Thorbjornsen played one 2019 US Open at Pebble Beach in California where he qualified. Cohen wasn’t in his bag that week.

“He needed a professional,” Cohen said. “We were both 17. Can you imagine?”

This tournament was Thorbjørnsen’s go-to in terms of national attention. He started playing golf at age 2, playing nationals at 6 and winning them by 10. An impressive youth career preceded a scholarship to Stanford.

“Michael has always had great hand-eye coordination,” said his father Torbjorn, also known as Ted. Over the years, the elder Thorbjornsen drove his son daily to the state-of-the-art golf practice facility in Rockland, Massachusetts, about 30 miles from Wellesley. They often returned home shortly before midnight.

“He had to do his homework in the car,” said Ted Thorbjornsen. “The teachers will all be angry. But all this time I think that this child is smart and this time will never return.

Until this week, father and son had not seen each other for three years, partly because of the pandemic. Michael Thorbjornsen’s parents divorced and Ted lives in Abu Dhabi. The two men, however, interacted frequently during this time, with Michael sending videos of himself to his father and Ted criticizing them.

“Sure, we have normal friction between father and son,” Ted said, “but never when it comes to golf. It’s kind of a code language that we have. He never argues. He trusts me.”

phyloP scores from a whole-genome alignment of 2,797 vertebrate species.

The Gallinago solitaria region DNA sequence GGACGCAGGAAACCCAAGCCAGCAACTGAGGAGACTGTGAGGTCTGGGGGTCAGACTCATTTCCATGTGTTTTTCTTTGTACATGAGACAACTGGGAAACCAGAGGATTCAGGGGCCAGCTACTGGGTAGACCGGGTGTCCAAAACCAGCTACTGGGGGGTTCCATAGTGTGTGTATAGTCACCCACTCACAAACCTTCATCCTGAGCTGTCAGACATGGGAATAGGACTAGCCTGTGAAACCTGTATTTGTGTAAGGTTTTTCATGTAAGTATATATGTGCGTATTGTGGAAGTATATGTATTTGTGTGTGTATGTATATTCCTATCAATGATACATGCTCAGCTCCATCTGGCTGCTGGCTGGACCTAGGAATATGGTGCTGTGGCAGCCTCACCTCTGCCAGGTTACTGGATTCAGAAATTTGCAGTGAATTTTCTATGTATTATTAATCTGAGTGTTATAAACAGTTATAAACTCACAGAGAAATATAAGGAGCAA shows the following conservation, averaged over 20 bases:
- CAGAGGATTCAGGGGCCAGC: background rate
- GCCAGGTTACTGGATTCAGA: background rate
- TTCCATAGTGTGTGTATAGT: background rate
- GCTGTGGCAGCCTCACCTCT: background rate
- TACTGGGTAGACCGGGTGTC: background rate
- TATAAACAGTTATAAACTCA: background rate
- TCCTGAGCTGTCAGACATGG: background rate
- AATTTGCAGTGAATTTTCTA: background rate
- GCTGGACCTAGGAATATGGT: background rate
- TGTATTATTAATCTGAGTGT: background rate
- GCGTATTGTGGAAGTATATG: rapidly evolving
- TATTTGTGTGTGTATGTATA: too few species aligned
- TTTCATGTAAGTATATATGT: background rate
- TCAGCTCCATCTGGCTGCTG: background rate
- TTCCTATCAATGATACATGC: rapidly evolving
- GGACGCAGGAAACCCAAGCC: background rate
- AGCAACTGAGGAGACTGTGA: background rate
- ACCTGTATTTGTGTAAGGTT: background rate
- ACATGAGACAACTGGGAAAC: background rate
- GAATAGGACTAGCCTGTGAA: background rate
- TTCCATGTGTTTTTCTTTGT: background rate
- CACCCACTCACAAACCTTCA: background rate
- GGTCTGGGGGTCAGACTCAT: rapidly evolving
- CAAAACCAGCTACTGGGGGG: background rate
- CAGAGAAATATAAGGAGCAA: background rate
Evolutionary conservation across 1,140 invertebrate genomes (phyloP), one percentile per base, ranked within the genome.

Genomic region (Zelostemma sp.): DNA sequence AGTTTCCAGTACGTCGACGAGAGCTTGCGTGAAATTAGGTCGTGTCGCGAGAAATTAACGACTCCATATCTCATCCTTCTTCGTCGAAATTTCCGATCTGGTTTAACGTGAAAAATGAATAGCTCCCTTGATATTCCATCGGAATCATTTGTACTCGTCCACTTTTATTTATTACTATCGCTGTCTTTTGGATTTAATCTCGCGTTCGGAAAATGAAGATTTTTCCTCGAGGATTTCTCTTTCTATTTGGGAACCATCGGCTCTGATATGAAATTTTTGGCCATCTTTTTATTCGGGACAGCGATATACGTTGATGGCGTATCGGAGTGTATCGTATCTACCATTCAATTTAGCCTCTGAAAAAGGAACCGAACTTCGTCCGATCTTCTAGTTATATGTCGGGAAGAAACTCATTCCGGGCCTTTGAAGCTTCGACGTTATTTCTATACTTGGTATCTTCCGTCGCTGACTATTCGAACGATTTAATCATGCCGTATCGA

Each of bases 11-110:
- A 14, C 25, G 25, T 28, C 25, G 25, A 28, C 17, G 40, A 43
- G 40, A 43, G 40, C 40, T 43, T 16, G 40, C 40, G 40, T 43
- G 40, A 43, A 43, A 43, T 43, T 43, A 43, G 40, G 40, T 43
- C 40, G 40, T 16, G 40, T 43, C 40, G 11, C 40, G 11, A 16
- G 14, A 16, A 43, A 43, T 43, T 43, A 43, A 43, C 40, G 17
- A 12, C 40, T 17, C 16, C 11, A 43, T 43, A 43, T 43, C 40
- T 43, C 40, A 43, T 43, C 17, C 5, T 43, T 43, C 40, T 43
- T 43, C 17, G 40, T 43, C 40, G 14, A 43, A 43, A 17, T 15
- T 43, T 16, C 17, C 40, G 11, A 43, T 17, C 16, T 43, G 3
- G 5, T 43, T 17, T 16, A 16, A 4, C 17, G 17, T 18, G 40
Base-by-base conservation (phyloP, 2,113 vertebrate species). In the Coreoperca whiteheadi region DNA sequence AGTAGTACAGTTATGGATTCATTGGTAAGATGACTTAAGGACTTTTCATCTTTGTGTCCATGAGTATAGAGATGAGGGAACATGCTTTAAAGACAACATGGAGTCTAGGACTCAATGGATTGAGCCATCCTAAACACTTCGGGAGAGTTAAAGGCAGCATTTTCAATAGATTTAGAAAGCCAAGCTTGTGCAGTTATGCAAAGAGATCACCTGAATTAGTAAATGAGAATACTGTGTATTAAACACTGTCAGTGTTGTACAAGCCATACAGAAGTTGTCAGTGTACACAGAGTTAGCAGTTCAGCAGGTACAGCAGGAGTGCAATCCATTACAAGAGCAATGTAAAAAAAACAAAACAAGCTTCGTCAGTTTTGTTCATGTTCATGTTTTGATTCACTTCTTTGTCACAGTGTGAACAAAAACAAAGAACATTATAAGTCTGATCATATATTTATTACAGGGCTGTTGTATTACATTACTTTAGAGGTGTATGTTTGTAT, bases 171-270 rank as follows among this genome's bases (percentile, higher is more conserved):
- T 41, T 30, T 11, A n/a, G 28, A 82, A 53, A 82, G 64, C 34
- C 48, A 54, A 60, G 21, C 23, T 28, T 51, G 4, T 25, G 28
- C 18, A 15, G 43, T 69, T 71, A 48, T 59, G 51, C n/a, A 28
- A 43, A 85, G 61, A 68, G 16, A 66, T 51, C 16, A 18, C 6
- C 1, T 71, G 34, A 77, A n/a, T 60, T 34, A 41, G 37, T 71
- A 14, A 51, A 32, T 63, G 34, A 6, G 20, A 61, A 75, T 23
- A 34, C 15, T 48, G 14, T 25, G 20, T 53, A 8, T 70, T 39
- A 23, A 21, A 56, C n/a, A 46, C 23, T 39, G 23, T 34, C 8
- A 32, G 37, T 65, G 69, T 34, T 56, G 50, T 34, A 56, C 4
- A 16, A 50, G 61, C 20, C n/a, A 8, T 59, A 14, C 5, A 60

He also trusts his caddy.

“Drew calms Michael’s storm,” said Goldberg, who settled the two in her Wellesley home last week before moving into a hotel for the duration of the tournament.

Cohen and Thorbjornsen will be in Connecticut next week for the Traveler Championship. The tournament extended the invitation after Thorbjornsen qualified for the US Open. They will then travel to Scotland for the British Open, Switzerland for the Arnold Palmer Cup and possibly Greece for a while. Then in August there will be two big amateur tournaments – Western and US Amateurs.

Thorbjornsen said he plans to return to Stanford for his freshman year. Last season for the Cardinal was disappointing, but Thorbjornsen warned: “Beware of us next year!”

This does not mean that he does not focus on what is directly in front of him.

On Tuesday, he bombarded Morikawa with questions about life on the PGA Tour. Morikawa, who himself has only turned pro since 2019, said the amateur experience at an event like this can be “overwhelming”.

Morikawa continued, “It was cool to go back to how I prepared in college, how I prepared as a junior. I think the most important thing is just to learn your routine, to come to these places and sort out the ropes. You have to learn to just stay in your lane.”

Thorbjornsen is aware of the financial lures of the new Saudi-backed LIV Golf series, but said his professional plans have been put on hold. However, he suggested that the PGA Tour bring in top performers like himself.

“Maybe they could do something like offer PGA cards to five of the best college players,” Torbjornsen said. “That would be an incentive.”